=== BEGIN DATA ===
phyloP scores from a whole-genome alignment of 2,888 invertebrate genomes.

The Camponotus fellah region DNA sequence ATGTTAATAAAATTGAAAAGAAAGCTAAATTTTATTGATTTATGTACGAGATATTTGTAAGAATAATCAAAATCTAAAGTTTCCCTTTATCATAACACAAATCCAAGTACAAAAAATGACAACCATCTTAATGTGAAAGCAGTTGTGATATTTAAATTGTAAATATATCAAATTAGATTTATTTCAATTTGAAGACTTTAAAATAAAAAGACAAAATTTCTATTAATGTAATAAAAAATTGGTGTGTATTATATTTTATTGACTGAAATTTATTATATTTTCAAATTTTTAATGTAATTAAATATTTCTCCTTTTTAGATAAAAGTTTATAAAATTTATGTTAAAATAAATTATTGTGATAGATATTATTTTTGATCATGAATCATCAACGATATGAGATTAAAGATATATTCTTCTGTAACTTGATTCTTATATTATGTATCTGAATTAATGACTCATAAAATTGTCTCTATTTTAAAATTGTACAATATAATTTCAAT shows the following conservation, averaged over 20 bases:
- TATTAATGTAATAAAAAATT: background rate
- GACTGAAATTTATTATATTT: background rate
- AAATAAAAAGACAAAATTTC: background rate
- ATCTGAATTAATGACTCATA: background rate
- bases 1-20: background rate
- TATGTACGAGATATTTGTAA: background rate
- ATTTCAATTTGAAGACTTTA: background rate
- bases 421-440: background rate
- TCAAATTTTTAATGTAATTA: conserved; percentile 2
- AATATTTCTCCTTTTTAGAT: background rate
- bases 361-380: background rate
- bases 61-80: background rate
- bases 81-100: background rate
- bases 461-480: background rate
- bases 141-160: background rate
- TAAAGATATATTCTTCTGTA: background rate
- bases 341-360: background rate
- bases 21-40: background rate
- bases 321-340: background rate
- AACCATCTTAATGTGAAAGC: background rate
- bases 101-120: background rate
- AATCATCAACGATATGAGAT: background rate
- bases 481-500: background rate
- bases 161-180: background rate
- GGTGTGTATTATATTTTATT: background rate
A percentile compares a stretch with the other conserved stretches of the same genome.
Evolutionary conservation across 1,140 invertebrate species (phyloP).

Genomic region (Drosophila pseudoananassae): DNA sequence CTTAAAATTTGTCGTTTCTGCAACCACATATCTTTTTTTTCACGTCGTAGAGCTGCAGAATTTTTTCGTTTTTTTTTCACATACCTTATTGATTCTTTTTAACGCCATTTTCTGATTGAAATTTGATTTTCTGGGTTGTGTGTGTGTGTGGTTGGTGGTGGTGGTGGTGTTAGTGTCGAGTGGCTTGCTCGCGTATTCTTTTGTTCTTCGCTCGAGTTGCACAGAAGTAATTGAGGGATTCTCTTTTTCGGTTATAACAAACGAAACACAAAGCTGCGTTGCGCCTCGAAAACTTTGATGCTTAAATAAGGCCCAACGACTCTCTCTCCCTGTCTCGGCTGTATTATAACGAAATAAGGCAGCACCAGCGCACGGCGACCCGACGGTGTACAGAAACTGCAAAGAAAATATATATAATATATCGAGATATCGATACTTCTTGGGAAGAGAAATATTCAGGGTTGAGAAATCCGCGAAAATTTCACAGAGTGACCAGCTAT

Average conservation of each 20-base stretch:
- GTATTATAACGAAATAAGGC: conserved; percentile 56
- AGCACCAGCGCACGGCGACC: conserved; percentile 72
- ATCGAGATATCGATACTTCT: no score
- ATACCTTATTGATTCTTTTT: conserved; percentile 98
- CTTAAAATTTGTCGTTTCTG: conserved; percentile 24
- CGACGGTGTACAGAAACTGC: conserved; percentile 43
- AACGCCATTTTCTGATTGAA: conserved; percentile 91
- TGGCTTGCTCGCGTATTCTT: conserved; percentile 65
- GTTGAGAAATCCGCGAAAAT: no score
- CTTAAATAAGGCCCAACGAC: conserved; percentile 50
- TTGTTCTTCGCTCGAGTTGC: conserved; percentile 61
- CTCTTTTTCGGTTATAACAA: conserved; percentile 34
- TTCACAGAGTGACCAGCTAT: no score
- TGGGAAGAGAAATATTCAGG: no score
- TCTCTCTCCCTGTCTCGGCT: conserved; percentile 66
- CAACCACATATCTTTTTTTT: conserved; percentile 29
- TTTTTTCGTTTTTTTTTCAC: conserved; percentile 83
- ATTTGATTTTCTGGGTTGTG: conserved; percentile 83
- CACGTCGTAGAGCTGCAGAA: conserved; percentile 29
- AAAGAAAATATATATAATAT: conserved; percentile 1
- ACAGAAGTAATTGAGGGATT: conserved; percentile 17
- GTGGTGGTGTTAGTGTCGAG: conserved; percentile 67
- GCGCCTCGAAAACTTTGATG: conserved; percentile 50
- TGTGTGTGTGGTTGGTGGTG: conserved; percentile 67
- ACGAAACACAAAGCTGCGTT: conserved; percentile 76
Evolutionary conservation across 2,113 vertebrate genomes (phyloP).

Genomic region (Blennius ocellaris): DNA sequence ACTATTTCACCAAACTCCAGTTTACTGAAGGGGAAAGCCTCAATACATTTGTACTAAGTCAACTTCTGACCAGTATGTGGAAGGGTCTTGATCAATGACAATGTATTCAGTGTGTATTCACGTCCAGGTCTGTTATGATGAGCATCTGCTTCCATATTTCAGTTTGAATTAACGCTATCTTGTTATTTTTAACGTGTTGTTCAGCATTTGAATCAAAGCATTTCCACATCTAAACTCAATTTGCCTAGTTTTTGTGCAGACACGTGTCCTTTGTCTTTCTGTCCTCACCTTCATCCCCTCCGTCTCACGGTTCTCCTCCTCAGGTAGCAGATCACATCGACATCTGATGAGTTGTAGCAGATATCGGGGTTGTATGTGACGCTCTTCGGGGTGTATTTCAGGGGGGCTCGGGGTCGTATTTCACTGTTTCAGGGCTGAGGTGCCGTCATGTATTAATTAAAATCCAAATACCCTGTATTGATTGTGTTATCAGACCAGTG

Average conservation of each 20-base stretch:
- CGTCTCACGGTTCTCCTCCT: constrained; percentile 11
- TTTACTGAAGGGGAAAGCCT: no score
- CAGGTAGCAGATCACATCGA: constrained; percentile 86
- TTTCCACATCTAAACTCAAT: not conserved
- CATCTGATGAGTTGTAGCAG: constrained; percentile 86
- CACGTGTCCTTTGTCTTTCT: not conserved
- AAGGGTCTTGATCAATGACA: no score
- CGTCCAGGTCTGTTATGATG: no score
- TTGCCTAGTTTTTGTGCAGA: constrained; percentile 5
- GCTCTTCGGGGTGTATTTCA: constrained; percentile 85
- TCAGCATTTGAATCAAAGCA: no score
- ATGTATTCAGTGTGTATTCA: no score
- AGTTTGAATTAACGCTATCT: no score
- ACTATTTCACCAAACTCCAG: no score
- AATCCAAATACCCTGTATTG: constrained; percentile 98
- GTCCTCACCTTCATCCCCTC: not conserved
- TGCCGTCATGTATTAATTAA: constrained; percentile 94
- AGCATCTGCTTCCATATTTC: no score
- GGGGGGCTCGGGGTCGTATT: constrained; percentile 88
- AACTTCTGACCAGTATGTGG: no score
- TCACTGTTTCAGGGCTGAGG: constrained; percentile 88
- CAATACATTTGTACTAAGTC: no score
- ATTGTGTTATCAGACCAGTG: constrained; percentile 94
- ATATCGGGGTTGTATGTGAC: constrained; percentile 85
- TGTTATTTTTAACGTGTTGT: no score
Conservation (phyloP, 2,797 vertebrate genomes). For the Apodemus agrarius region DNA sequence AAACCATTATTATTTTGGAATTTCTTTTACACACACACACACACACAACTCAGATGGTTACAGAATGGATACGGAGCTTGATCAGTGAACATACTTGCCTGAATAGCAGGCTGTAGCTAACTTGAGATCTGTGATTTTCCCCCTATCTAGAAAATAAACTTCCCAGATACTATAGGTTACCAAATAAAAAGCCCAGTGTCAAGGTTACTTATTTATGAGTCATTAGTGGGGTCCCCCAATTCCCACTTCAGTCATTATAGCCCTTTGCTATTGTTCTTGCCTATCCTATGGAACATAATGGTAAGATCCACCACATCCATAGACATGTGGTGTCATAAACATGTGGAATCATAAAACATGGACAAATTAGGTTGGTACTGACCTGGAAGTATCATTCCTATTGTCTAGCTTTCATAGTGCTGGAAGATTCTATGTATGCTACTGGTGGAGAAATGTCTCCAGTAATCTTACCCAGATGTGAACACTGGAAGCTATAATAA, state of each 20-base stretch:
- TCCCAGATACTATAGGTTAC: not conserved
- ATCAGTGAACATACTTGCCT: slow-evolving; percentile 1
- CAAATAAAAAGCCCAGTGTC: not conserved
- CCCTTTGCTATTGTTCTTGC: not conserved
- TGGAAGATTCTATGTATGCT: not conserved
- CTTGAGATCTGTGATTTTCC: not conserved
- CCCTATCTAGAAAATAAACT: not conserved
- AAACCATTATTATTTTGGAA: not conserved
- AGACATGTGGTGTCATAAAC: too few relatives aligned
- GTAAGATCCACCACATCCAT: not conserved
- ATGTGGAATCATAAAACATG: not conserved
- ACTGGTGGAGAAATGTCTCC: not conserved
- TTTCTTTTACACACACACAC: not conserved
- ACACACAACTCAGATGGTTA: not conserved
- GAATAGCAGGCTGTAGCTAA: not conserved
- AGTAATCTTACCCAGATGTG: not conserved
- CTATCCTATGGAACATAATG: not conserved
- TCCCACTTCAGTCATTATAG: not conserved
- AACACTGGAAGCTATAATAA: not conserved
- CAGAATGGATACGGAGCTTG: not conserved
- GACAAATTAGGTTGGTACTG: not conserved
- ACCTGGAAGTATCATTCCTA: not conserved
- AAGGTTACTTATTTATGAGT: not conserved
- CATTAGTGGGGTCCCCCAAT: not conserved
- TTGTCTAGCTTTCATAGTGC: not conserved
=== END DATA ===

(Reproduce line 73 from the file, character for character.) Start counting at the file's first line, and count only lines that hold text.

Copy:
- ACTATTTCACCAAACTCCAG: no score